Constance Wu speaks out on mental health in the Asian American community: NPR

Actress Constance Wu, pictured in 2018 at the premiere of boobies rich asianspoke about mental health issues in a social media post.

Emma McIntyre/Getty Images


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Emma McIntyre/Getty Images


Actress Constance Wu, pictured in 2018 at the premiere of boobies rich asianspoke about mental health issues in a social media post.

Emma McIntyre/Getty Images

After being largely under the radar for three years, Hollywood actress Constance Wu broke her silence last week, opening up about her mental health and in the process admitting that there is still a lot of work to be done for and within the Asian American community. .

It all started in 2019, when Wu’s ABC sitcom Fresh off the boat announced that it would be renewed for a sixth season. Wu responded to the news in frustration, writing on Twitter, “So upset right now I’m literally crying. Ugh. F***” and “Damn it.”

Wu, who also acted in the films boobies rich asian and Hustlers, later clarified that his grievances were related to a missed work opportunity. Despite her explanations, social media users still condemned Wu’s comments, calling her ungrateful, selfish and a diva. The backlash led her to a mental health crisis and attempted suicide, Wu revealed on Twitter Last week.

“I was afraid to come back to social media because I almost lost my life there,” Wu wrote.[Asian Americans] don’t talk enough about mental health. While we are quick to celebrate victories in representation, there is a lot of avoidance around the most uncomfortable issues within our community.”

When Asian American women try to be ambitious, they often face backlash

In her statement, Wu wrote, “I’m not poised, graceful, or perfect. I’m emotional. I make mistakes.”

Asian American experts say that while this confession may not seem profound to some, to others it speaks volumes about the pressures commonly felt by Asian American women.

“Asian American women want to be themselves, but their image and behavior are prescribed by society and family expectations,” says Hyeouk Chris Hahm, associate dean for research at the School of Social Work at Boston University, which has extensively studied mental health disparities in the Asian American community.

While no two experiences are the same, Hahm points out that in spaces like the workplace, many Asian American women are stereotyped as gentle, respectful, and followers rather than leaders. When they try to break out of that mold by speaking up for themselves, they can face pushback, Hahm added.

“When Asian American women try to be empowered, ambitious and self-fulfilling, it has historically been seen as a threat to social order and social norm,” Hahm said.

Recently, Twitter users pointed to this double standard after comparing Wu’s backlash to actors such as Robert Pattinson, who received more positive reception after speaking ill of his film, Dusk.

“The callousness behind the overall reaction to Wu’s tweets demonstrates the implicit but widespread hostility toward Asian women,” culture writer Roslyn Talusan said in a 2019 Playboy article. “As it stands, humanity is not given to angry and rebellious Asian women.”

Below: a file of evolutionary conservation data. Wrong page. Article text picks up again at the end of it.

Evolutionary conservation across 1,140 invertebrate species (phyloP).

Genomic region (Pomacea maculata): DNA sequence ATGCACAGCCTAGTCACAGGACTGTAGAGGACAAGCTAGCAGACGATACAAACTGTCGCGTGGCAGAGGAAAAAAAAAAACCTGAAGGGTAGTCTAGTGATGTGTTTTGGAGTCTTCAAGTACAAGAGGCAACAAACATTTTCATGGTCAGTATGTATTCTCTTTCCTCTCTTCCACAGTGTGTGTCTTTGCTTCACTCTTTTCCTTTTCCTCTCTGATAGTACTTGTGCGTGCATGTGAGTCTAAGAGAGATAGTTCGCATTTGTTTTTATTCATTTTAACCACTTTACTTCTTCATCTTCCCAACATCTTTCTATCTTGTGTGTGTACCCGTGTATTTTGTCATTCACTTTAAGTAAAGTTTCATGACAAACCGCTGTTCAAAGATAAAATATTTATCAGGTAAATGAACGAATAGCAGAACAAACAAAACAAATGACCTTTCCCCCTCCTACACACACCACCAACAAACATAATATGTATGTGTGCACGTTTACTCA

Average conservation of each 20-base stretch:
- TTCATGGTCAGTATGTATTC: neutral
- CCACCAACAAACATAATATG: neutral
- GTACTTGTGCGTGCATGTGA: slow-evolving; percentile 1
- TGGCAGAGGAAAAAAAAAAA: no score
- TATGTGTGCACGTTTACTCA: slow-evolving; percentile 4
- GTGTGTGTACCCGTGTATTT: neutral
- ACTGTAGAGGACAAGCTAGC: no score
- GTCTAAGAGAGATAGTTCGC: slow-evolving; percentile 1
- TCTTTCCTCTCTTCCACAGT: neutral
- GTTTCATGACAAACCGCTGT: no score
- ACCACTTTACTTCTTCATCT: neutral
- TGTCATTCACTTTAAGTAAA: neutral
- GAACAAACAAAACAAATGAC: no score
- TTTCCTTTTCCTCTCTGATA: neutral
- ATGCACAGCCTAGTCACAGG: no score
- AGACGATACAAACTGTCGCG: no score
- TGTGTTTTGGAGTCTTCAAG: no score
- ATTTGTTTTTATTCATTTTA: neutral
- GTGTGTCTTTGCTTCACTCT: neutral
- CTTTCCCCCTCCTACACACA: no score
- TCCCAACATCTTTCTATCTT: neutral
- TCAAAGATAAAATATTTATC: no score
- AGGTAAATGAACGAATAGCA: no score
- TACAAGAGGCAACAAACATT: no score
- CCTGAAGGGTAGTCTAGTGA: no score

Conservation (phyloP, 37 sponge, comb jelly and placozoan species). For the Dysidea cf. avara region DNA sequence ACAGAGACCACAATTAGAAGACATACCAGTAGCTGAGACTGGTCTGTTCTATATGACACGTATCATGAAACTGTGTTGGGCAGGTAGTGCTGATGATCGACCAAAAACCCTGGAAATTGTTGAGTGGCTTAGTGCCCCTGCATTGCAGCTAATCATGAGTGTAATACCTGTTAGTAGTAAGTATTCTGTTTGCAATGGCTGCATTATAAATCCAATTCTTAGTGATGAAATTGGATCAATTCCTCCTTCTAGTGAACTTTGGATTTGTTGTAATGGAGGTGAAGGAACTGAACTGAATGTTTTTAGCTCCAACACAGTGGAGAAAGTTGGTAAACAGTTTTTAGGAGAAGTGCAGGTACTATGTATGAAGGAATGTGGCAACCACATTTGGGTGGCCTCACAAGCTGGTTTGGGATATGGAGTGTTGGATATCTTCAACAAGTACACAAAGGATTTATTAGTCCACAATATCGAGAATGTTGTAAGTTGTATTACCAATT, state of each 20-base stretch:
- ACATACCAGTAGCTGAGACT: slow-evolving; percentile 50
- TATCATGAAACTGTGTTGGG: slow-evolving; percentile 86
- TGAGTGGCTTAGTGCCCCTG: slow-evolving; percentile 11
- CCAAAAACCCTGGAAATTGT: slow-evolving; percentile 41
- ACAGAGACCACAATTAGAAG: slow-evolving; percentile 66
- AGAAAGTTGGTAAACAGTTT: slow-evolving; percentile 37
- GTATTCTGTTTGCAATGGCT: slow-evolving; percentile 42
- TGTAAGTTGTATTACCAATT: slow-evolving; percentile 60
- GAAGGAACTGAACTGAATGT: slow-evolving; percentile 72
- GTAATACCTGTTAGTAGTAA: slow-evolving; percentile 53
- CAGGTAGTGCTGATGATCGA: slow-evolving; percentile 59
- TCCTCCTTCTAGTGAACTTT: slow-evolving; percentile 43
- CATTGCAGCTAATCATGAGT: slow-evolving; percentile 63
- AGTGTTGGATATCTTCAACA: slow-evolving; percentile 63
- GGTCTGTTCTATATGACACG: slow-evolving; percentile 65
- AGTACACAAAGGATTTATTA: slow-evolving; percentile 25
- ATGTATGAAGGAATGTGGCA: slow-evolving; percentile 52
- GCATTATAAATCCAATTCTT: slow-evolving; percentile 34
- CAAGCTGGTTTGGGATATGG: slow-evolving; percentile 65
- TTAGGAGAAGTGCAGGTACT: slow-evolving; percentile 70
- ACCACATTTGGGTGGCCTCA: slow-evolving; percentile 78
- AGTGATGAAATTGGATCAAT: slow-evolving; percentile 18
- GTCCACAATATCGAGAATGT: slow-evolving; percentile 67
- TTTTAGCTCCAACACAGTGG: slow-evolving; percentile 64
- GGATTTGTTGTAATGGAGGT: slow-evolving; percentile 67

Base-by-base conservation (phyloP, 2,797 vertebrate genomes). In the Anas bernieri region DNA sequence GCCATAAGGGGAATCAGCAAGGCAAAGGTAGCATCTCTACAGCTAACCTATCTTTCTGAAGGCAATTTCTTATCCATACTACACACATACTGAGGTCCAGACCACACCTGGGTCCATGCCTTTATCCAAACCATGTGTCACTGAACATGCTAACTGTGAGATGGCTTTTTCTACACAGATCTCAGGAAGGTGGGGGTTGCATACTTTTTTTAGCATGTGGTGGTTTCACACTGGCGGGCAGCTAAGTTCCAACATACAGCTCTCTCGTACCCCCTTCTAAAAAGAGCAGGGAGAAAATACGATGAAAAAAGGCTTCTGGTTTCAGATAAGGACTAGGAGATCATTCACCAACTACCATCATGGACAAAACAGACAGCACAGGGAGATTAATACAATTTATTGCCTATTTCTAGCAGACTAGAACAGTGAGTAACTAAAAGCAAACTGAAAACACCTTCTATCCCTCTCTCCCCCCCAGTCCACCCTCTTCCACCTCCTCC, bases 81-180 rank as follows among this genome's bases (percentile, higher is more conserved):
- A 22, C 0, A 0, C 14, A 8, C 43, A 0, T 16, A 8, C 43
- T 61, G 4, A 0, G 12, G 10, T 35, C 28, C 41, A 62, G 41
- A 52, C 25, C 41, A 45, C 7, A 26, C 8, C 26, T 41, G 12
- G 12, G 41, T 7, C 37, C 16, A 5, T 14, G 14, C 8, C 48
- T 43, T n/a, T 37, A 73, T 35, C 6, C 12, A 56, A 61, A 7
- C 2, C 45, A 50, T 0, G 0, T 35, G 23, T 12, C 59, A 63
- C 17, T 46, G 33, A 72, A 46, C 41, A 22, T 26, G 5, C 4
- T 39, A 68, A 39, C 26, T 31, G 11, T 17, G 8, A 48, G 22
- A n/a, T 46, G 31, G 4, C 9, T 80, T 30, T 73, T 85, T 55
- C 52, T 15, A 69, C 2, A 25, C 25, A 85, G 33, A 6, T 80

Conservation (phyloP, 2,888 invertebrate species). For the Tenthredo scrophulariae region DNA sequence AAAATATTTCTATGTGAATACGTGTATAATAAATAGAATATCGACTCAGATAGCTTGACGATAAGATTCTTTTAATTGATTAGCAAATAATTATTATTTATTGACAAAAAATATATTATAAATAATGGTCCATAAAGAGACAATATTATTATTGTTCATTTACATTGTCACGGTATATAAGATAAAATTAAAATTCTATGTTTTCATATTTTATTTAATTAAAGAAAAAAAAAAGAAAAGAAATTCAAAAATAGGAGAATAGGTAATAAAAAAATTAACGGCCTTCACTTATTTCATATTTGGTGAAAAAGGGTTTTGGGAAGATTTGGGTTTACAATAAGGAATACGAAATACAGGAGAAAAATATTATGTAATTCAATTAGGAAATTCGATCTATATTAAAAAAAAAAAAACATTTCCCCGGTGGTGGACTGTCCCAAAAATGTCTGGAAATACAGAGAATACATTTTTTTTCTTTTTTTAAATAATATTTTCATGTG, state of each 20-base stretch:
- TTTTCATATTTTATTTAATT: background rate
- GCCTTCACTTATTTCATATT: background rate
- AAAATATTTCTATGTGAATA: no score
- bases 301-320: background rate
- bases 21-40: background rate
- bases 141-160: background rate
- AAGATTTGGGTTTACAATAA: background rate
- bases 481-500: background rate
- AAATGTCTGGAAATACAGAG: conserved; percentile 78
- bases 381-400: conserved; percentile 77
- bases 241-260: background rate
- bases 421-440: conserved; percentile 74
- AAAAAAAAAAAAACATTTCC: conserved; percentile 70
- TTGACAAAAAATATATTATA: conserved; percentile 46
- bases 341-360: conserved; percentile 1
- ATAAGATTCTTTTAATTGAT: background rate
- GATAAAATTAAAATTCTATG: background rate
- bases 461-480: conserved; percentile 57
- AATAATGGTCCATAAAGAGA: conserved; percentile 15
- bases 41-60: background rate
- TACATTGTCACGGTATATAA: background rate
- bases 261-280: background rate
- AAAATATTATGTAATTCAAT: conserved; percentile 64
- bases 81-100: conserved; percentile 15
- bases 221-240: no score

For many people of Asian descent, individual reputation is tied to the reputation of their community.

In his tweet, Wu said it was not just the online harassment, but the shaming of other Asian American acquaintances that felt traumatic.

According to Wu, another Asian American actress – whom she did not name – condemned her privately, calling Wu a “scourge” on their community.

“I started to feel like I didn’t even deserve to live anymore. That I was a disgrace to [Asian Americans]and they would be better off without me,” she wrote.

Words like “scourge” and “disgrace” can be particularly hurtful to Asian Americans, said Jenn Fang, founder and editor of Reappropriate, a race and gender blog focused on Native Americans. Asian.

“As a public figure, especially on social media, criticism comes,” Fang said. “But for Asian Americans, this thread of criticism is particularly personal and difficult to bear because it suggests we don’t belong and should leave the Asian American community.”

Hahm points out that it’s not just people of Asian descent — many immigrants from all walks of life can relate to the burden that comes when an individual’s reputation is seen as a reflection of the reputation of their family or community.

“Reputation is important to many immigrants because it creates trust, and trust becomes a foundation for immigrants to rebuild their wealth, social networks and resources,” Hahm said.

Hollywood is just one of the places where representation matters

For Fang, part of Wu’s online criticism was also about fans’ undying loyalty to Fresh off the boatand the push for Asian American representation in the media.

When the sitcom first aired, there was a lot of anticipation among Asian Americans, Fang recalls, mainly because it was the first time in about two decades that network television focused about an Asian American family.

“There’s a feeling within the community that if we can see ourselves more in the media, we’ll feel more like we belong,” Fang said. “This question is common among Asian Americans: where do we stand, where do we belong?”

According to Fang, this is why on-screen representation is important and why much more needs to be done, from shedding harmful stereotypes to accurately reflecting the experiences of South Asians and Islanders. of the Pacific. But she also points out that Hollywood is just one avenue where representation matters for Asian Americans.

“The problem, however, is that when we focus exclusively on media representation issues without addressing them alongside other issues, we run the risk of forgetting that better media representation is not in itself a solution to anti-Asian racism,” she said.

James C. Tibbs